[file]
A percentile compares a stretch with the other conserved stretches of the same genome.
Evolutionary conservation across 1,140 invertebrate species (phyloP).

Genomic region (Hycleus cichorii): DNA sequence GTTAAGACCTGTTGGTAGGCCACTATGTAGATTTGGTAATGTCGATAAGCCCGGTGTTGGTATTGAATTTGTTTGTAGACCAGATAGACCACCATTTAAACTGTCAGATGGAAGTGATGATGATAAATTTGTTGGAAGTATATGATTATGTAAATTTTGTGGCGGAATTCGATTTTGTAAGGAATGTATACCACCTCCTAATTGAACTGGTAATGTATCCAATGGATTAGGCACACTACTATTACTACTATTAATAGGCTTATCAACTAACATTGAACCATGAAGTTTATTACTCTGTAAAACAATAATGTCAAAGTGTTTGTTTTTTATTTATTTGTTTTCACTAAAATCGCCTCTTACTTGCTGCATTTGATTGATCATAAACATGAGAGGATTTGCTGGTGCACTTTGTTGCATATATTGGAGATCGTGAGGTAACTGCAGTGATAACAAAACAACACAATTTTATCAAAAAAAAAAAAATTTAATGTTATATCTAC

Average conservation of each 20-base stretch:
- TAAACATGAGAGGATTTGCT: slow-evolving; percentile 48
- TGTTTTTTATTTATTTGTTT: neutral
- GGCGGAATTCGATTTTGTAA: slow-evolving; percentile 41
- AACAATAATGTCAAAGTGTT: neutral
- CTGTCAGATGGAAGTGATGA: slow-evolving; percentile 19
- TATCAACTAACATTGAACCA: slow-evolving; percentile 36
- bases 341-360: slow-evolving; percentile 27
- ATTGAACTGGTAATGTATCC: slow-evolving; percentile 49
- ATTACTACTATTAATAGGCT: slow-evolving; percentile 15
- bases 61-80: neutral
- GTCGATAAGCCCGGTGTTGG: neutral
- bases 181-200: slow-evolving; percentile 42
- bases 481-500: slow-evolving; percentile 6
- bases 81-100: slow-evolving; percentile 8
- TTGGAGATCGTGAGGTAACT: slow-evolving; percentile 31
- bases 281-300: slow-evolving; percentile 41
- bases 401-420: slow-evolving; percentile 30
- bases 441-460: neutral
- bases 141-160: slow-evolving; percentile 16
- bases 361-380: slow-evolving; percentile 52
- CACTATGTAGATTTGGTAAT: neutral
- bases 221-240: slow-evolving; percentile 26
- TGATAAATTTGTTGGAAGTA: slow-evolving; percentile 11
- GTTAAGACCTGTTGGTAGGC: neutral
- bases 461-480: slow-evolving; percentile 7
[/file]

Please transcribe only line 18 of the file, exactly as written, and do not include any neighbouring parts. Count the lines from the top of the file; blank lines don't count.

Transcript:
- bases 81-100: slow-evolving; percentile 8